Several professors in the College of LAS have received named scholar positions for their contributions in education and research at the University of Illinois.
The named positions include the inaugural LAS Dean’s Distinguished Professorial Scholars, who are receiving $10,000 for teaching and research as they are promoted to full professor.
“These named scholars have been chosen for their energy, creativity, and potential in teaching and research in the College of LAS,” said Feng Sheng Hu, the Harry E. Preble Dean of the College of LAS. “They are incredible examples of the level of effort we apply to achieving academic excellence.”
2020-2021 I. C. Gunsalus Scholar
Erik Nelson, molecular and integrative physiology. Nelson was recognized for his outstanding work on cholesterol metabolism and cancers of the breast or ovary. He and his lab are currently focusing on 27-hydroxycholesterol, which activates the estrogen receptors and also plays an important role in the immune regulatory system and tumor progression. He joined the University of Illinois in 2014.
2020-2021 Helen Corley Petit Scholars
Jenny Davis, anthropology. Davis is also the director of the Native American and Indigenous Languages Lab and an affiliate faculty of American Indian studies and gender and women's studies. Davis was recognized for her outstanding work in contemporary indigenous languages and identity. Davis’ research focuses on indigenous language revitalization as well as indigenous gender and sexuality. She joined the U of I in 2016.
Patricia Gregg, geology. Gregg is recognized for her work on volcano Ggeophysics and geodynamics, mid-ocean ridge processes, melt generation, and migration through the upper mantle. Gregg and her lab group utilize thermomechanical models to better understand the rheological controls on magma reservoir growth, pressurization, and volcanic eruption. She joined the U of I in 2014.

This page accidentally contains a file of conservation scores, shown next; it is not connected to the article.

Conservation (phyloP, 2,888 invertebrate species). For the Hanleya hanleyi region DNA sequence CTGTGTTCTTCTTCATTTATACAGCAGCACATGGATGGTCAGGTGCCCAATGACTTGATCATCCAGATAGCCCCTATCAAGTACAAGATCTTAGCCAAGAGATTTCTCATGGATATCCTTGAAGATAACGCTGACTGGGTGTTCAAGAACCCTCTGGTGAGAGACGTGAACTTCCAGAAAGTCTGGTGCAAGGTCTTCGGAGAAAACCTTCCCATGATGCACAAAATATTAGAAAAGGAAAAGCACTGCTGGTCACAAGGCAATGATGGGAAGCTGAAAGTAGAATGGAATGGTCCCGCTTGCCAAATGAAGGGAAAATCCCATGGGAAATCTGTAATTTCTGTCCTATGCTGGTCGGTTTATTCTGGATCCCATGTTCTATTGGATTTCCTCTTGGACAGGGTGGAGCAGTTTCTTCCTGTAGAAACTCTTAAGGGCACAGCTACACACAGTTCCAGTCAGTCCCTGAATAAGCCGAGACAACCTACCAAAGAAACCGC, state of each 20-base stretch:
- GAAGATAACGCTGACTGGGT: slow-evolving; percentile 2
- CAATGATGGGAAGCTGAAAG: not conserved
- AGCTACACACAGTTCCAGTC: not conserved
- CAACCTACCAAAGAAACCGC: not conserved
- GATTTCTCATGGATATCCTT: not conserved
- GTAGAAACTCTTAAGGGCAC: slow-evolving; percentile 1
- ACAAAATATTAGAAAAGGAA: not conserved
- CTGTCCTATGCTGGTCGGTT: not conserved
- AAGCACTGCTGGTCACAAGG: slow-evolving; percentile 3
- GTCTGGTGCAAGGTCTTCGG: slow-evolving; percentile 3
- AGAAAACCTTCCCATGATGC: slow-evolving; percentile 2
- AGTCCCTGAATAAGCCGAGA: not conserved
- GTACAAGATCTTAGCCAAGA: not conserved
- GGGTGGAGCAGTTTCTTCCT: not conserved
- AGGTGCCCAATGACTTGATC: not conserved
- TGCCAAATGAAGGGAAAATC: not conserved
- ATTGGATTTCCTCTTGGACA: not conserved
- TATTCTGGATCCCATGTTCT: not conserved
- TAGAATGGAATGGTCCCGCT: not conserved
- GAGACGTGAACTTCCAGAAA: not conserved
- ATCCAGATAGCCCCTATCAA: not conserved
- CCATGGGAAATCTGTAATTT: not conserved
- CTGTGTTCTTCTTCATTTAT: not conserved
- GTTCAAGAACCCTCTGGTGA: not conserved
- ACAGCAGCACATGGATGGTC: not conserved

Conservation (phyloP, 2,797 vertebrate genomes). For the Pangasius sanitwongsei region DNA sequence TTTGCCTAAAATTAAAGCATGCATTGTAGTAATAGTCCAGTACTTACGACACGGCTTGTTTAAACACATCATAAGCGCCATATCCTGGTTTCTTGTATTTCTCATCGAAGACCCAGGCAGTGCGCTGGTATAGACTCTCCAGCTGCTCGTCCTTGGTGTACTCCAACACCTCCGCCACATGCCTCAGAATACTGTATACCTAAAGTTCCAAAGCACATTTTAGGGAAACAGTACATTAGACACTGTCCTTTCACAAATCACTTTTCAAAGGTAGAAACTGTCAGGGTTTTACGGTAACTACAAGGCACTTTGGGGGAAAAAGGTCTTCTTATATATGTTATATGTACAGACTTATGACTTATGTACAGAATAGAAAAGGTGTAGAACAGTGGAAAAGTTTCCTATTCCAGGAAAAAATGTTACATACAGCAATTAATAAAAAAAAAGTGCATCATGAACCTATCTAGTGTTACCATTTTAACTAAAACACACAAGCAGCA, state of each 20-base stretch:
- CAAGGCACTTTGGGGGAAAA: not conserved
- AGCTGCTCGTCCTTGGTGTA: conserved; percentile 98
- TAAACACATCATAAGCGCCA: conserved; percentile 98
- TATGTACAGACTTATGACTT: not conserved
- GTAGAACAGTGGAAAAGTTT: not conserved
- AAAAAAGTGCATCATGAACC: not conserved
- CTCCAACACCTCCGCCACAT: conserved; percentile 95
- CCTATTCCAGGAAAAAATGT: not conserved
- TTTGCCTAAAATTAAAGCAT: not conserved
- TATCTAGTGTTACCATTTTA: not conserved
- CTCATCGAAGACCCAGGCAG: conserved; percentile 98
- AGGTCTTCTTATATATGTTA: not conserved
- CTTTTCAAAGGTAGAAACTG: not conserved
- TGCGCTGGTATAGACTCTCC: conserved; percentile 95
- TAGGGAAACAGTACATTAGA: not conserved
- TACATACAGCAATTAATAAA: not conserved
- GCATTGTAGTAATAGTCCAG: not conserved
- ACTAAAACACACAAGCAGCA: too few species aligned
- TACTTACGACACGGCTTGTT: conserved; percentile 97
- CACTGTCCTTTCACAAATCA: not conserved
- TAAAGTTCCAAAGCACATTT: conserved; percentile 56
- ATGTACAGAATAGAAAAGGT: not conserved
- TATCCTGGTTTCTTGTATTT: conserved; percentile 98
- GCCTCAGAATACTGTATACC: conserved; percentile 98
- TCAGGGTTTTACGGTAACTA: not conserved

Rana Hogarth, history. Hogarth is recognized for her outstanding work in Atlantic world history, history of medicine, slavery and race and African American history. Hogarth’s research focuses on the medical and scientific constructions of race during the era of slavery and beyond. She joined the U of I in 2013.
Sandra Ruiz, Latina/Latino studies and English. Ruiz’s research includes an investigation of the relationship between Puerto Rican subjectivity, gender, sexuality, and revolutionary performance under colonial time. Her book, “Ricanness: Enduring Time in Anticolonial Performance,” published in June 2019, investigates the relationship between Puerto Rican subjectivity, gender, sexuality, and revolutionary performance under colonial time.
Charles Sing, chemical and biomolecular engineering. Sing’s research focuses on problems in polymer physics. Their research informs the design of advanced materials for energy, biotechnology, consumer products, and medicine. Sing joined the University of Illinois in 2014.
Joshua Vura-Weis, chemistry. Vura-Weis is recognized for his outstanding work in femtosecond x-ray spectroscopy of transition metal catalysts, spin crossover materials, and photovoltaics. He and his lab focuses on solving problems in energy, catalysis, and biology using advanced spectroscopic techniques such as tabletop X-ray transient absorption spectroscopy. He joined the University of Illinois in 2013.
2020-2021 Dean’s Distinguished Professorial Scholars
Carl Bernacchi, plant biology. Bernacchi is recognized for his outstanding work in the impacts of climate change on crop physiology, energy fluxes between the atmosphere and plant canopies, carbon sequestration and crop canopy responses to stress. His research focuses on understanding the impacts of atmospheric and climatic change on crop species important to the midwestern United States.
Javier Irigoyen-Garcia, Spanish. Irigoyen-Garcia is recognized for his research in early modern Iberian literature and culture. His research focuses on the representation of race, ethnicity, and class differences in early modern Spain. A current project deals with the political value of insults as a source of collective identity in the early modern Spanish imaginary. Irigoyen-Garcia joined the U of I in 2008.
Candice Jenkins, African American studies and English. Jenkins is recognized for her outstanding work in contemporary black fiction and black postmodernism. Her research focuses on using a critical black feminist lens to consider how a variety of African American cultural texts address evolving questions of racial subjectivity, sexual politics, and class in the United States.